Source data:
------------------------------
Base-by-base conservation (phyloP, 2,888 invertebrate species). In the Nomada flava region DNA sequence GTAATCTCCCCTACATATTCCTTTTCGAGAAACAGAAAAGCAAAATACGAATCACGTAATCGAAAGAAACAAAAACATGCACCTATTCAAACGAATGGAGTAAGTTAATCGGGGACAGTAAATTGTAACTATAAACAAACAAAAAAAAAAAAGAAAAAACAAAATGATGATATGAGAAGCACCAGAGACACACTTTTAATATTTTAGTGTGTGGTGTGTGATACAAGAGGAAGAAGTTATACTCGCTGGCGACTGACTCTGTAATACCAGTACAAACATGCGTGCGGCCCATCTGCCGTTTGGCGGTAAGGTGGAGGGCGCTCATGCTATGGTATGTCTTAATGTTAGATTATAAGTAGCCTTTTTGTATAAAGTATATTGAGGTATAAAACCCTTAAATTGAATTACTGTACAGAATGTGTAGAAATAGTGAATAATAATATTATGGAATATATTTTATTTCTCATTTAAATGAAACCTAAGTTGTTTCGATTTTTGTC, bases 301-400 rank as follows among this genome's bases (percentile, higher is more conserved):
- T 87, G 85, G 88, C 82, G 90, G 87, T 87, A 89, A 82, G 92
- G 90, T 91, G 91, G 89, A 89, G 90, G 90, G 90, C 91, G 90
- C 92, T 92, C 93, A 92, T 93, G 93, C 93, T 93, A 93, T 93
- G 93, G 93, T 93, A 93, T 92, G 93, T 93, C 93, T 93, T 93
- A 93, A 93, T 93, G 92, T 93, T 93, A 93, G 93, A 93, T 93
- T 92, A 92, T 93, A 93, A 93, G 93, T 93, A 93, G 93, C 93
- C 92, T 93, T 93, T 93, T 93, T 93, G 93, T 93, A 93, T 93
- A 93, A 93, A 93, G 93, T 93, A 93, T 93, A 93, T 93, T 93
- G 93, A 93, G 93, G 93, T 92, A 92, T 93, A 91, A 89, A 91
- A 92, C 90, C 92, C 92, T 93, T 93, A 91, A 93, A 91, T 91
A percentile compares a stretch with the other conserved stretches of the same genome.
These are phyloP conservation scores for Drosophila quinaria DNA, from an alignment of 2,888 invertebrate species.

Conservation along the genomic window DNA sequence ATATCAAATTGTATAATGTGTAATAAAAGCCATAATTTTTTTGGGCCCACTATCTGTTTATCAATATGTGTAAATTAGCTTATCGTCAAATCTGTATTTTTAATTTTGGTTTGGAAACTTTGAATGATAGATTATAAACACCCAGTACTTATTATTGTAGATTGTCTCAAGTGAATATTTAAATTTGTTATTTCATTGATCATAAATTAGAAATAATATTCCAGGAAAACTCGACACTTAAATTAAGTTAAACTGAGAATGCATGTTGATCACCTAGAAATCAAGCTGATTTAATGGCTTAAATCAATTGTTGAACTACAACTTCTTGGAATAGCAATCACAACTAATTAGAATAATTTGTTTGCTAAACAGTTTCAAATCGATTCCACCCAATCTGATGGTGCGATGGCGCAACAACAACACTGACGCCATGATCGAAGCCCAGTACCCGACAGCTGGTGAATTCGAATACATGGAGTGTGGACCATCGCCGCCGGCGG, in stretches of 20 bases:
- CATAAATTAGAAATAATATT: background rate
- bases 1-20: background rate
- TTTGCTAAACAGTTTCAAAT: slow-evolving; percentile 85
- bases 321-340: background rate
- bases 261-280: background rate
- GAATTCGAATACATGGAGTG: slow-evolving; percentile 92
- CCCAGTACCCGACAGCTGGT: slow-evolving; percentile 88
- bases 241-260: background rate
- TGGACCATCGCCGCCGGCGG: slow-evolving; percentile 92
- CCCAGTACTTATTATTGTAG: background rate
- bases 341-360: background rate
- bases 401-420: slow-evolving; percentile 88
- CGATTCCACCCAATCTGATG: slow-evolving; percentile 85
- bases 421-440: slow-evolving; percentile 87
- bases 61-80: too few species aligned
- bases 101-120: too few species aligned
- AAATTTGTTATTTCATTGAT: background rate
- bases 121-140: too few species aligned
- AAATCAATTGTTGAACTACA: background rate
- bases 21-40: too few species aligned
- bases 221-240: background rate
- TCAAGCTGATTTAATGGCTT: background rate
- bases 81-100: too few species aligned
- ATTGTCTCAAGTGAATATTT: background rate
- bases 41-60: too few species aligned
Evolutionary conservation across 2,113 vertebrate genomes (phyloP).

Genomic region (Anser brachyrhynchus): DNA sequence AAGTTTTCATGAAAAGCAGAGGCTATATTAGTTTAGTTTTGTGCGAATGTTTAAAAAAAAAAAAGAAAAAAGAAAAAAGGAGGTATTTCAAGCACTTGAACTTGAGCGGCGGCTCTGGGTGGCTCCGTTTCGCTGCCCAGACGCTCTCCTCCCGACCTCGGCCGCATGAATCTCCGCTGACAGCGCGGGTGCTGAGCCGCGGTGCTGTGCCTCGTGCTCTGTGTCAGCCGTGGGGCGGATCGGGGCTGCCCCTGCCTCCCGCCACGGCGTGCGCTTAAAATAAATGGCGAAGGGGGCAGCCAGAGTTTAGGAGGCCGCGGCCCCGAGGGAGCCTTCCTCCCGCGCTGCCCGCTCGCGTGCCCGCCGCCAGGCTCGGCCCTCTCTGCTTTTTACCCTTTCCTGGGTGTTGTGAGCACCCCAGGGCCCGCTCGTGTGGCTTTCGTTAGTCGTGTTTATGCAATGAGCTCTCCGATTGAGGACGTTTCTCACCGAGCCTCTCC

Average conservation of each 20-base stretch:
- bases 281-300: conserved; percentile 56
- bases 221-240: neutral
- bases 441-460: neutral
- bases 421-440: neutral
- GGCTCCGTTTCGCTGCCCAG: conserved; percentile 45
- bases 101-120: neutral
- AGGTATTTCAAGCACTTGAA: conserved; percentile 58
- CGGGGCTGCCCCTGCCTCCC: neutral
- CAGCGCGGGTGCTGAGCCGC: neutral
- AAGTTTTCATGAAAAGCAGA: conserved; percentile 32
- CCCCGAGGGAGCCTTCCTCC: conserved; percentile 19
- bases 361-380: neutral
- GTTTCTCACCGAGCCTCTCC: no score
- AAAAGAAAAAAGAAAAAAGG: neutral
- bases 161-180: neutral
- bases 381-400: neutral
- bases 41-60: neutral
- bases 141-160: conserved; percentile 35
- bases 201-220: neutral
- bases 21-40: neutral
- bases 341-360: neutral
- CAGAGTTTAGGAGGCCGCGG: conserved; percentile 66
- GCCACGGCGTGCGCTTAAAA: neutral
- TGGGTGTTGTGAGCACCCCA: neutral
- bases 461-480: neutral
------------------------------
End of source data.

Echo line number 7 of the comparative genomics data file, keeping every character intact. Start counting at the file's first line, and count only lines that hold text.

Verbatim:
- T 92, A 92, T 93, A 93, A 93, G 93, T 93, A 93, G 93, C 93